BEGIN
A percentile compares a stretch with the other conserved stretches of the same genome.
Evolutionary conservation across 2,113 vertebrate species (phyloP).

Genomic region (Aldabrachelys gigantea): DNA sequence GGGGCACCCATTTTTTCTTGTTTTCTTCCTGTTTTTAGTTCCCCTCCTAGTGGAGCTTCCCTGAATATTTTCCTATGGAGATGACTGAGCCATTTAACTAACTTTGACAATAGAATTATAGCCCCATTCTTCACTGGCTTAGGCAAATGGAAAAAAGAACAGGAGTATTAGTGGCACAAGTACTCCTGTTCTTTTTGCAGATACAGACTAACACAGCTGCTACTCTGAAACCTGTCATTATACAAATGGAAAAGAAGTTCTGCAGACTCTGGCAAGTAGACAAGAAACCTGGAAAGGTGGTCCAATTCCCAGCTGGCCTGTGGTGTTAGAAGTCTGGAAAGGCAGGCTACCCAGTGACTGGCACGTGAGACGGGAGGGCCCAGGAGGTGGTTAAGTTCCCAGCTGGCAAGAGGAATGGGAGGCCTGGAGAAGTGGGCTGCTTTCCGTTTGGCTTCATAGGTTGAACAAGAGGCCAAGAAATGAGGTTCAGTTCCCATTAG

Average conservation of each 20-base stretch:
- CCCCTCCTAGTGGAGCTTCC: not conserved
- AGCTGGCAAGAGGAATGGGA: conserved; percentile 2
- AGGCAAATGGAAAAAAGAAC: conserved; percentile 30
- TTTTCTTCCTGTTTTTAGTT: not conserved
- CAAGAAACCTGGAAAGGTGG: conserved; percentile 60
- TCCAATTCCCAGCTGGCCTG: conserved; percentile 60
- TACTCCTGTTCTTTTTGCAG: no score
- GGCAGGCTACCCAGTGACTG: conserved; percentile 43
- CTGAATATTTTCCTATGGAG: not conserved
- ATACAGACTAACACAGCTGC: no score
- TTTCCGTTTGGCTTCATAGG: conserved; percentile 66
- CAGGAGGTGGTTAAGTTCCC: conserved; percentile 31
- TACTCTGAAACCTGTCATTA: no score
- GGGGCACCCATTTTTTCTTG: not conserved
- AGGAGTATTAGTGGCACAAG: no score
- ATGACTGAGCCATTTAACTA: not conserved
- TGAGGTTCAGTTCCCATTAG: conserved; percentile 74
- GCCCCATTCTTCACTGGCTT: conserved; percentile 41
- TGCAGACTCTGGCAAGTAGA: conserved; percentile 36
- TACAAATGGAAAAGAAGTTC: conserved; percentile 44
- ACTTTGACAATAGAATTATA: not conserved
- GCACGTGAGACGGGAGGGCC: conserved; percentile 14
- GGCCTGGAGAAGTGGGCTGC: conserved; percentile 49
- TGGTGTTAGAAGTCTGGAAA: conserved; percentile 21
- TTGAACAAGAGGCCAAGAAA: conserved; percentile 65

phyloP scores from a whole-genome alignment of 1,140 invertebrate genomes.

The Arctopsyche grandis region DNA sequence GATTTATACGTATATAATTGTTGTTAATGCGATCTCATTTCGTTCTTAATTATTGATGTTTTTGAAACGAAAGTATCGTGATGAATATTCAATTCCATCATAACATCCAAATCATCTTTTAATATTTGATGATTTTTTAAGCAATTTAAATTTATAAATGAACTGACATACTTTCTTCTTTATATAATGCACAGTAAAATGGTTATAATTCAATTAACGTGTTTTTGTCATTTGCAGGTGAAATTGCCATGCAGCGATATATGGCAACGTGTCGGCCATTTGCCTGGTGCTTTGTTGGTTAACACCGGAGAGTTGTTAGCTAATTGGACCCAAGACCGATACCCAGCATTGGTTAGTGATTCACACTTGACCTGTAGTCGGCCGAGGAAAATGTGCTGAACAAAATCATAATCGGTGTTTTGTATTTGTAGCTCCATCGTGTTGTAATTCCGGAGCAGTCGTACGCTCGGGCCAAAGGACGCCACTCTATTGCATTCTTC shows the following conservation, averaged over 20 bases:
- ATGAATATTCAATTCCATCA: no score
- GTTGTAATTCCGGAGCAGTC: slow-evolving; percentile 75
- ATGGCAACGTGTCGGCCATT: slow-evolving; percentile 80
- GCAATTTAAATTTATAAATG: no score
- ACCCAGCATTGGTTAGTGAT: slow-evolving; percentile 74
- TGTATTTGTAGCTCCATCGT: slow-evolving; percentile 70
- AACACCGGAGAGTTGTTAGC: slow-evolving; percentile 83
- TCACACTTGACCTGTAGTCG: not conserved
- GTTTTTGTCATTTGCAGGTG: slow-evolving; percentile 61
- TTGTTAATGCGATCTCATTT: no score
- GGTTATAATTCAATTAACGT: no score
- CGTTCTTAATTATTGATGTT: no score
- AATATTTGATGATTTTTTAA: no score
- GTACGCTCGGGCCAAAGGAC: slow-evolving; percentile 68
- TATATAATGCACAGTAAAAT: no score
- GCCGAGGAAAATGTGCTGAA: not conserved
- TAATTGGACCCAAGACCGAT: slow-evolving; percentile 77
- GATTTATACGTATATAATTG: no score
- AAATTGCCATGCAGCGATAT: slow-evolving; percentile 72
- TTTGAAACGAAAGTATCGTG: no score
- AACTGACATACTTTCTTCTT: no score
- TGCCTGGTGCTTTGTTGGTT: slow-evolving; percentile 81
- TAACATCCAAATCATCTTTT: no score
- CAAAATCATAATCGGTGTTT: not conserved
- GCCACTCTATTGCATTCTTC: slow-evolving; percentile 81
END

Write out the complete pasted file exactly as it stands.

A percentile compares a stretch with the other conserved stretches of the same genome.
Evolutionary conservation across 2,113 vertebrate species (phyloP).

Genomic region (Aldabrachelys gigantea): DNA sequence GGGGCACCCATTTTTTCTTGTTTTCTTCCTGTTTTTAGTTCCCCTCCTAGTGGAGCTTCCCTGAATATTTTCCTATGGAGATGACTGAGCCATTTAACTAACTTTGACAATAGAATTATAGCCCCATTCTTCACTGGCTTAGGCAAATGGAAAAAAGAACAGGAGTATTAGTGGCACAAGTACTCCTGTTCTTTTTGCAGATACAGACTAACACAGCTGCTACTCTGAAACCTGTCATTATACAAATGGAAAAGAAGTTCTGCAGACTCTGGCAAGTAGACAAGAAACCTGGAAAGGTGGTCCAATTCCCAGCTGGCCTGTGGTGTTAGAAGTCTGGAAAGGCAGGCTACCCAGTGACTGGCACGTGAGACGGGAGGGCCCAGGAGGTGGTTAAGTTCCCAGCTGGCAAGAGGAATGGGAGGCCTGGAGAAGTGGGCTGCTTTCCGTTTGGCTTCATAGGTTGAACAAGAGGCCAAGAAATGAGGTTCAGTTCCCATTAG

Average conservation of each 20-base stretch:
- CCCCTCCTAGTGGAGCTTCC: not conserved
- AGCTGGCAAGAGGAATGGGA: conserved; percentile 2
- AGGCAAATGGAAAAAAGAAC: conserved; percentile 30
- TTTTCTTCCTGTTTTTAGTT: not conserved
- CAAGAAACCTGGAAAGGTGG: conserved; percentile 60
- TCCAATTCCCAGCTGGCCTG: conserved; percentile 60
- TACTCCTGTTCTTTTTGCAG: no score
- GGCAGGCTACCCAGTGACTG: conserved; percentile 43
- CTGAATATTTTCCTATGGAG: not conserved
- ATACAGACTAACACAGCTGC: no score
- TTTCCGTTTGGCTTCATAGG: conserved; percentile 66
- CAGGAGGTGGTTAAGTTCCC: conserved; percentile 31
- TACTCTGAAACCTGTCATTA: no score
- GGGGCACCCATTTTTTCTTG: not conserved
- AGGAGTATTAGTGGCACAAG: no score
- ATGACTGAGCCATTTAACTA: not conserved
- TGAGGTTCAGTTCCCATTAG: conserved; percentile 74
- GCCCCATTCTTCACTGGCTT: conserved; percentile 41
- TGCAGACTCTGGCAAGTAGA: conserved; percentile 36
- TACAAATGGAAAAGAAGTTC: conserved; percentile 44
- ACTTTGACAATAGAATTATA: not conserved
- GCACGTGAGACGGGAGGGCC: conserved; percentile 14
- GGCCTGGAGAAGTGGGCTGC: conserved; percentile 49
- TGGTGTTAGAAGTCTGGAAA: conserved; percentile 21
- TTGAACAAGAGGCCAAGAAA: conserved; percentile 65

phyloP scores from a whole-genome alignment of 1,140 invertebrate genomes.

The Arctopsyche grandis region DNA sequence GATTTATACGTATATAATTGTTGTTAATGCGATCTCATTTCGTTCTTAATTATTGATGTTTTTGAAACGAAAGTATCGTGATGAATATTCAATTCCATCATAACATCCAAATCATCTTTTAATATTTGATGATTTTTTAAGCAATTTAAATTTATAAATGAACTGACATACTTTCTTCTTTATATAATGCACAGTAAAATGGTTATAATTCAATTAACGTGTTTTTGTCATTTGCAGGTGAAATTGCCATGCAGCGATATATGGCAACGTGTCGGCCATTTGCCTGGTGCTTTGTTGGTTAACACCGGAGAGTTGTTAGCTAATTGGACCCAAGACCGATACCCAGCATTGGTTAGTGATTCACACTTGACCTGTAGTCGGCCGAGGAAAATGTGCTGAACAAAATCATAATCGGTGTTTTGTATTTGTAGCTCCATCGTGTTGTAATTCCGGAGCAGTCGTACGCTCGGGCCAAAGGACGCCACTCTATTGCATTCTTC shows the following conservation, averaged over 20 bases:
- ATGAATATTCAATTCCATCA: no score
- GTTGTAATTCCGGAGCAGTC: slow-evolving; percentile 75
- ATGGCAACGTGTCGGCCATT: slow-evolving; percentile 80
- GCAATTTAAATTTATAAATG: no score
- ACCCAGCATTGGTTAGTGAT: slow-evolving; percentile 74
- TGTATTTGTAGCTCCATCGT: slow-evolving; percentile 70
- AACACCGGAGAGTTGTTAGC: slow-evolving; percentile 83
- TCACACTTGACCTGTAGTCG: not conserved
- GTTTTTGTCATTTGCAGGTG: slow-evolving; percentile 61
- TTGTTAATGCGATCTCATTT: no score
- GGTTATAATTCAATTAACGT: no score
- CGTTCTTAATTATTGATGTT: no score
- AATATTTGATGATTTTTTAA: no score
- GTACGCTCGGGCCAAAGGAC: slow-evolving; percentile 68
- TATATAATGCACAGTAAAAT: no score
- GCCGAGGAAAATGTGCTGAA: not conserved
- TAATTGGACCCAAGACCGAT: slow-evolving; percentile 77
- GATTTATACGTATATAATTG: no score
- AAATTGCCATGCAGCGATAT: slow-evolving; percentile 72
- TTTGAAACGAAAGTATCGTG: no score
- AACTGACATACTTTCTTCTT: no score
- TGCCTGGTGCTTTGTTGGTT: slow-evolving; percentile 81
- TAACATCCAAATCATCTTTT: no score
- CAAAATCATAATCGGTGTTT: not conserved
- GCCACTCTATTGCATTCTTC: slow-evolving; percentile 81